Forney, Pearl and Bareinboim [30] expand upon the ideas presented above by showing that counterfactual-based decision-making circumvents problems of naive randomisation when UCs are present. The formalism presented coherently fuses observational and experimental data to make well informed decisions by estimating counterfactual quantities empirically. More concretely, they study conditions under which data collected from distinct sources and conditions can be combined to improve learning performance by an RL agent. The key insight here is that seeing does not equate to doing in the world of data. Applying a developed heuristic, a variant of Thompson Sampling [27] is introduced and empirically shown to outperform previous state-of-the-art agents. An extension of the motivating example of (potentially) drunk gamblers from [21] is extended to consider an extra dependence on whether or not all the machines have blinking lights. This yields four combinations of the states of sobriety and blinking machines.

We start by noticing the interventional quantities, \mathbb{E}[Y \mid do(X=x)] can be written in terms of counterfactuals as \mathbb{E}[Y_{X=x}] = \mathbb{E}[Y_x] – that is, the expected value of Y had X been x. Applying the law of total probabilities, we arrive at the useful representation

\mathbb{E}[Y_x] = \mathbb{E}[Y_x \mid x_1]P(x_1) + \dots + \mathbb{E}[Y_x \mid x_K]P(x_K).

\mathbb{E}[Y_x] is interventional by definition. \mathbb{E}[Y_x \mid x^\prime] is either observational or counterfactual depending on whether x=x^\prime or x \neq x^\prime respectively. That is, whether or not x^\prime has occurred. As we noted earlier, counterfactual quantities are, by their nature, not empirically available in general. Interestingly, however, intents of the agent contain information about the agent’s decision process and can reveal encoded information about unobserved confounders, as we noted in the MAB case earlier. Applying randomisation to intent conditions (with RDC) can allow computation of counterfactual quantities. In this way, observational data actually adds information to the seemingly more informative interventional data. This counterfactual quantity – that is not naturally realisable – is often referred to as the effect of the treatment on the treated [31], by way of the fact that doctors cannot retroactively observe how changing the treatment would have affected a specific patient – well, they shouldn’t!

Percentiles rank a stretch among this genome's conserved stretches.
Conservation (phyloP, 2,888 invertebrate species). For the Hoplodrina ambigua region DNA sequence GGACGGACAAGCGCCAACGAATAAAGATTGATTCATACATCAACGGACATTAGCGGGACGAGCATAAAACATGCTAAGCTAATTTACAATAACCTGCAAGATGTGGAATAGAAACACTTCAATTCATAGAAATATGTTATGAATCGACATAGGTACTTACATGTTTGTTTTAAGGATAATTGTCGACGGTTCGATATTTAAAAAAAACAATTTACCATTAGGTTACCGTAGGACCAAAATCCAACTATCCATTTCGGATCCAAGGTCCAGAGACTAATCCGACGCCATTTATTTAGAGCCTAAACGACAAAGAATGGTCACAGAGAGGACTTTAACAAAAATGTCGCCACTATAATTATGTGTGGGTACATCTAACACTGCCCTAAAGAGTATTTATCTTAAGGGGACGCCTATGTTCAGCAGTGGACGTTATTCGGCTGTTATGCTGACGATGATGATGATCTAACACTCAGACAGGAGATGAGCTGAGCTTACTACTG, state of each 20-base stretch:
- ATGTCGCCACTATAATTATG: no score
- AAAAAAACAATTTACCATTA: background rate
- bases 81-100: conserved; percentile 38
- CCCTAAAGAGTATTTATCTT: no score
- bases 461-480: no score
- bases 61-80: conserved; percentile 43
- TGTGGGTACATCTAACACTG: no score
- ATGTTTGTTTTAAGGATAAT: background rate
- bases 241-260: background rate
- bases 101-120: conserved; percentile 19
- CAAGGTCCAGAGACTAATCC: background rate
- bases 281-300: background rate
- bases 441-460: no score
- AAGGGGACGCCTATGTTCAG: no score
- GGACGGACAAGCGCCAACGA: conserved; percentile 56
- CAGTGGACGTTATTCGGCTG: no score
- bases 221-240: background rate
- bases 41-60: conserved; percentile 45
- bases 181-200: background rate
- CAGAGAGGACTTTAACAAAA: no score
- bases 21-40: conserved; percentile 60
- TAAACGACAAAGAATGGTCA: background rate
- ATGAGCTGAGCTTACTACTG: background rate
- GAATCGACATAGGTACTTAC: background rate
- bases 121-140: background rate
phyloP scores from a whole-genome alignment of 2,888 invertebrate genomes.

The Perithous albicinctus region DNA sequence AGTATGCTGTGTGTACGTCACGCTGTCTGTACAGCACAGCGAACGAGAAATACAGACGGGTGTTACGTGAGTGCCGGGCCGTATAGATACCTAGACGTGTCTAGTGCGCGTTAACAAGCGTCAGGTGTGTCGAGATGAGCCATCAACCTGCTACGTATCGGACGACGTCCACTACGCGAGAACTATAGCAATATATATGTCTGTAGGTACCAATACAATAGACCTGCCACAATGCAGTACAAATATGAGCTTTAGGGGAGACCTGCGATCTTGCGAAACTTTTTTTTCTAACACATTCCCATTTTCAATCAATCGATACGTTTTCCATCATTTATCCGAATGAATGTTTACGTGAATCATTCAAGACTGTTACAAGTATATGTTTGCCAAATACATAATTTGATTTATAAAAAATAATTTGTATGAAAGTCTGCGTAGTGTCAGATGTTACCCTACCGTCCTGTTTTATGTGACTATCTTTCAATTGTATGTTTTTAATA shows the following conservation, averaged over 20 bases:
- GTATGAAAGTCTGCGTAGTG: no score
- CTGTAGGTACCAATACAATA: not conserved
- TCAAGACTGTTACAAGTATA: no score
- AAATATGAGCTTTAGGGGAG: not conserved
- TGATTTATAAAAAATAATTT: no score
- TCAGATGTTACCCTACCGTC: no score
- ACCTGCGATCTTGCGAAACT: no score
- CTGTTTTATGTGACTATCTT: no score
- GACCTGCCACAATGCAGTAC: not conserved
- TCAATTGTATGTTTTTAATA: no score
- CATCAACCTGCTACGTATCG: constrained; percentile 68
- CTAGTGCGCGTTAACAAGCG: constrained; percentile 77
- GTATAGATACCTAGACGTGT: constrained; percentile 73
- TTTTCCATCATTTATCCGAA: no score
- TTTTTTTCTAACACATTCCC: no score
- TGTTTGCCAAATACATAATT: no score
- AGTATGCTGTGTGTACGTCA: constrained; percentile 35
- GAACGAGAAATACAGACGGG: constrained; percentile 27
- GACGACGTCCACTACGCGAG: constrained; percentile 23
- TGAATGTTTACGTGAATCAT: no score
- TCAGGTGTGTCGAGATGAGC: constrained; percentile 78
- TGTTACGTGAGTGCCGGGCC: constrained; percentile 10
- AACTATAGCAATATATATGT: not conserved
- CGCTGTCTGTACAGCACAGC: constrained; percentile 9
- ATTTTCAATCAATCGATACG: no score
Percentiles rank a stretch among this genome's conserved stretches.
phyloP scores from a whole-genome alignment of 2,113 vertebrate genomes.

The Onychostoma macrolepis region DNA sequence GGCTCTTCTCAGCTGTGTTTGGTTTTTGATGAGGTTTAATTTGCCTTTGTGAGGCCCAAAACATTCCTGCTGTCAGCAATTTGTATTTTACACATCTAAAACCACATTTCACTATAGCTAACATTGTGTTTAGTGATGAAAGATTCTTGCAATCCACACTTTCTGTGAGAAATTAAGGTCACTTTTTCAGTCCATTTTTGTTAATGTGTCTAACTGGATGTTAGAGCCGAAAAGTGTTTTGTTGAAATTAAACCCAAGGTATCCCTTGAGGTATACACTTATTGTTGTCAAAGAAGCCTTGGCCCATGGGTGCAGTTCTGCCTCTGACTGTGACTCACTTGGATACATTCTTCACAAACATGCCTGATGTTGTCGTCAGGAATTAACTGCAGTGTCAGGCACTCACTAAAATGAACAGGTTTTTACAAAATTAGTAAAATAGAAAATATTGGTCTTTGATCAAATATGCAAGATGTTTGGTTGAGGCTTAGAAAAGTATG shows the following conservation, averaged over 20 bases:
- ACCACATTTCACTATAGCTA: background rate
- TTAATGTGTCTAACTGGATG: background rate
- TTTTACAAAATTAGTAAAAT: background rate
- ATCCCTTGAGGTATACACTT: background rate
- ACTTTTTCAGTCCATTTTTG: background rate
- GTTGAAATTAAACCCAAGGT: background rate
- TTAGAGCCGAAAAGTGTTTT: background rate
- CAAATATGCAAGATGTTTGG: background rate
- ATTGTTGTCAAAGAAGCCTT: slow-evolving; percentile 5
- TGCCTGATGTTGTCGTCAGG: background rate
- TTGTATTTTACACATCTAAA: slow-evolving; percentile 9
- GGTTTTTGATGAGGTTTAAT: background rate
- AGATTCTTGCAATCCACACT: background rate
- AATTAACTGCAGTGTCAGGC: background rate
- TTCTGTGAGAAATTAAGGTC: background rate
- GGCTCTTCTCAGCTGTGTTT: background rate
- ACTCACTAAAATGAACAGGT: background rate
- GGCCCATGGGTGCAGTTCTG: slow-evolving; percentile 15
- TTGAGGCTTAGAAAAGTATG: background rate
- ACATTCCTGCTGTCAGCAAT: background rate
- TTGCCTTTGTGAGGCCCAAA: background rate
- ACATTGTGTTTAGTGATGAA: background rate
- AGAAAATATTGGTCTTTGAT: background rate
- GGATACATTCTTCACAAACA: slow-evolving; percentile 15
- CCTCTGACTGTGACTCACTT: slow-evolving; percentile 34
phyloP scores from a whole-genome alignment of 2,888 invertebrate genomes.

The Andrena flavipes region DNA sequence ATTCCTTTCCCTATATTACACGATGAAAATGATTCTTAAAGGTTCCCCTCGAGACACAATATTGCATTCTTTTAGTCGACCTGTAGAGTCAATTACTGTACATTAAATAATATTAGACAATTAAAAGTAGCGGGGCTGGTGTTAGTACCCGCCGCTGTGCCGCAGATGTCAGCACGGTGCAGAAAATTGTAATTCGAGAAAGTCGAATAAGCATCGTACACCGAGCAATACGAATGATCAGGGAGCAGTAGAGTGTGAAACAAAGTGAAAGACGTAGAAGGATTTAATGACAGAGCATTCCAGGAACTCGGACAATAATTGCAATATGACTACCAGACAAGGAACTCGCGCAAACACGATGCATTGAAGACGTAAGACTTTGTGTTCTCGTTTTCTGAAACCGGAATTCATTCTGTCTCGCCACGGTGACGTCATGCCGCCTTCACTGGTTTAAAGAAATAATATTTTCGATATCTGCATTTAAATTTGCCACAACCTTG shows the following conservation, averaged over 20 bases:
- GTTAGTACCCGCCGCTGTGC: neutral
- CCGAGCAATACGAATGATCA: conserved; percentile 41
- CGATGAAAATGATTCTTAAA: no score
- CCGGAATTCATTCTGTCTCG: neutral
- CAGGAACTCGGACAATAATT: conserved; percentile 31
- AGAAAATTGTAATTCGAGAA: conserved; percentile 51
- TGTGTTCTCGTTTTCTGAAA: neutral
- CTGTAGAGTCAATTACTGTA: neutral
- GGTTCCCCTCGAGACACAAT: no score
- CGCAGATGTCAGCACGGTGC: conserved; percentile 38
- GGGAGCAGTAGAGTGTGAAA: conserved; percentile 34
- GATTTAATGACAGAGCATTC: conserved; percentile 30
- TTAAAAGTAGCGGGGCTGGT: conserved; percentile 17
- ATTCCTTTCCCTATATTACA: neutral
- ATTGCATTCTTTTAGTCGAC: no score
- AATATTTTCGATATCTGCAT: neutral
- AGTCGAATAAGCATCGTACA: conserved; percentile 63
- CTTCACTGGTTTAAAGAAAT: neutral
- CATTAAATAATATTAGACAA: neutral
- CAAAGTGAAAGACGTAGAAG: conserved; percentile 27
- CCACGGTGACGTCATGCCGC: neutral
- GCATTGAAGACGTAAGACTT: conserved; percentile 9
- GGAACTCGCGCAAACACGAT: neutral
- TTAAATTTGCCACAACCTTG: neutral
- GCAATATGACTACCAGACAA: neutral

Estimation of ETT [30]: The counterfactual quantity referred to as the effect of the treatment on the treated (ETT) is empirically estimable for any number of action choices when agents condition on their intent I=i and estimate the response Y to their final action choice X=a.

Proof: The ETT counterfactual quantity can be written as \mathbb{E}[Y_{X=a} \mid X = i]. Applying law of total probability and conditional independence relation Y_x \perp X \mid I, we have: